Breakfast sandwiches: courtesy of Chaos in the Kitchen. Assembly-line breakfast cooking that puts its fast-food counterparts to shame. As Katie says, "if you are going to make one, you might as well make a dozen." I only made a half-dozen, because my freezer is small and already crammed full. I ate one immediately after assembling--just to make sure they were good, you understand. They were, and it's comforting to know that I've got a no-brainer breakfast ready and waiting for those days when I can't even manage to dig out the yogurt.

Ten-minute tartiflette (see picture): I'm always looking for new ways to use up leftovers, and this suggestion, from Just Cook It, is my new favorite way of using up any kind of leftover potatoes. And a perfect hearty lunch for the chilly spring Canberra is having.

Cheesy croutons: I'm just now getting around to exploring Mark Bittman's list of 101 Simple Salads, but I've already lost count of how many times I've used #44, which essentially says to make a grilled cheese sandwich, let it cool, cut it into croutons, and put it on salad. (I've been using mine for soup—see "chilly Canberra spring", above.) He ends it with, "This you will do forever." Yes I will.

Herby chicken: I got the idea for this one from A Year of Slow Cooking's Lemon and Herb CrockPot Roasted Chicken, where you cover the chicken with lemon and herbs and roast it in the slow cooker (surprise!). Except mine ended up being a puree of olive oil, garlic, rosemary and lime juice, which I stuffed under the skin of some chicken breasts. And then cooked in the oven. Oops. But I never would have thought of it if it hadn't been for this recipe.

Chocolate pots: aka Delicious Baked Fudge, from The Pioneer Woman Cooks! I've made several different versions of this, but this one is fast, easy, didn't require a special shopping trip, and was, indeed, absolutely delicious.

Tuesday, October 20, 2009

Globalization 1.0

We spent a lot of time at last week's conference talking about the concept of "Web 2.0". As I went about my business in Singapore, I mused about taking that idea in the other direction, because Singapore is really Globalization 1.0--an example of globalization from before a theory of globalization existed. If you look at all the common notions of globalization (intermingling of cultures, free-flowing exchange of goods, readily available money), they're all there in Singapore, and apparently have been for decades, ever since Sir Stamford Raffles established a British East India Company trading post back in 1819. Singapore subsequently became a center of British power in Asia, attracting substantial immigrant communities of Arabs, Chinese, Indians, and Malays, and in the modern era, flourishes as a major international port and financial center.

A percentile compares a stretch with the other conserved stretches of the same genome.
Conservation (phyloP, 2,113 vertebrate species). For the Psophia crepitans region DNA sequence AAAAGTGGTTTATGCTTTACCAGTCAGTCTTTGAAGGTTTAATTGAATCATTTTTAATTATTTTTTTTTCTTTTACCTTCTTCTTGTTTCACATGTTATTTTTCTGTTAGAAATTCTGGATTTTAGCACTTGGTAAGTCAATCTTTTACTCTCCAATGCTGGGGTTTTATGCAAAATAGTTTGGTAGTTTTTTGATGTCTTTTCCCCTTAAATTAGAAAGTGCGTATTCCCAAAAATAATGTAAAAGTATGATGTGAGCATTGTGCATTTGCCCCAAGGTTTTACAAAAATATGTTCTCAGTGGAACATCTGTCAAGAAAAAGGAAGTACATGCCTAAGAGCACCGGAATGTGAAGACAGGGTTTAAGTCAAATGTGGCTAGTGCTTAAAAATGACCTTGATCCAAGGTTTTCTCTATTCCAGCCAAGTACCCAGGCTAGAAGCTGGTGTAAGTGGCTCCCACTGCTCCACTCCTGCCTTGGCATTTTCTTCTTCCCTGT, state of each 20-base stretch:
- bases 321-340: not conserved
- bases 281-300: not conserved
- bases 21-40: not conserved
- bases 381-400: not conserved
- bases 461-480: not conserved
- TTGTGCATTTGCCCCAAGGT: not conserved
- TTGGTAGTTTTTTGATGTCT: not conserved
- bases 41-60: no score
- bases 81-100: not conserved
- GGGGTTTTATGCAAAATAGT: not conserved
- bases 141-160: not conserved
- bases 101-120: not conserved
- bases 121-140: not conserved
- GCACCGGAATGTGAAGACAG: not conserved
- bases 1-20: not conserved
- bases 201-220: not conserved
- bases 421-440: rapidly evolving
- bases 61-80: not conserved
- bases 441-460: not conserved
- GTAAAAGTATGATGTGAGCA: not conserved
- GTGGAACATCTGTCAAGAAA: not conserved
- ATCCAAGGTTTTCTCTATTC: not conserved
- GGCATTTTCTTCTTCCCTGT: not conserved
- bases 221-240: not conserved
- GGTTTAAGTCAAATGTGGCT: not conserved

The continuing influx of immigrants at all levels of society nourishes an established, thriving, and multi-faceted expat culture. On my last day, I had a chance to sample a cross-section of Singaporean culture and commerce with my friend S., who had come from the US for the conference and who I hadn't had a chance to spend any significant time with in about five years. We planned to spend the day walking, talking, and eating, plus whatever else struck our fancies, and that's what we did. We started off wandering the spotless, gleaming, air-conditioned malls that seem to go on for ever, featuring chain shops and restaurants that I recognized from the US, the UK, Australia, France, Germany, and beyond. When we'd had our fill of that, we headed over to the open-air markets in Little India, teeming with noise, heaving with people, saturated with color, soaked with sweat. It would be difficult to imagine a bigger contrast in such a small place.

Even our meals reflected the paradox: breakfast was a quick last sampling from Toast Box, a mall chain putting a Singapore spin on classic western staples. Lunch, on the other hand, was a foray into the Little India hawker markets, where we saw virtually no other westerners, but rows of stalls selling fresh meats, fruits, and vegetables (including the guy who tried hard to sell me some goat meat and, when I told him I had no place to cook it, cheekily offered to find me one). There was also a huge section of tiny stalls selling prepared Indian, Pakistani, Chinese, and Thai food, so we each picked one dish--S. chose the Indian with a long queue out front and I, true to form, chose Thai--and split them. The quality of the meals we were served, in those no-frills surroundings, confirmed my opinion one more time that the food, as I had been promised, is the best thing about Singapore.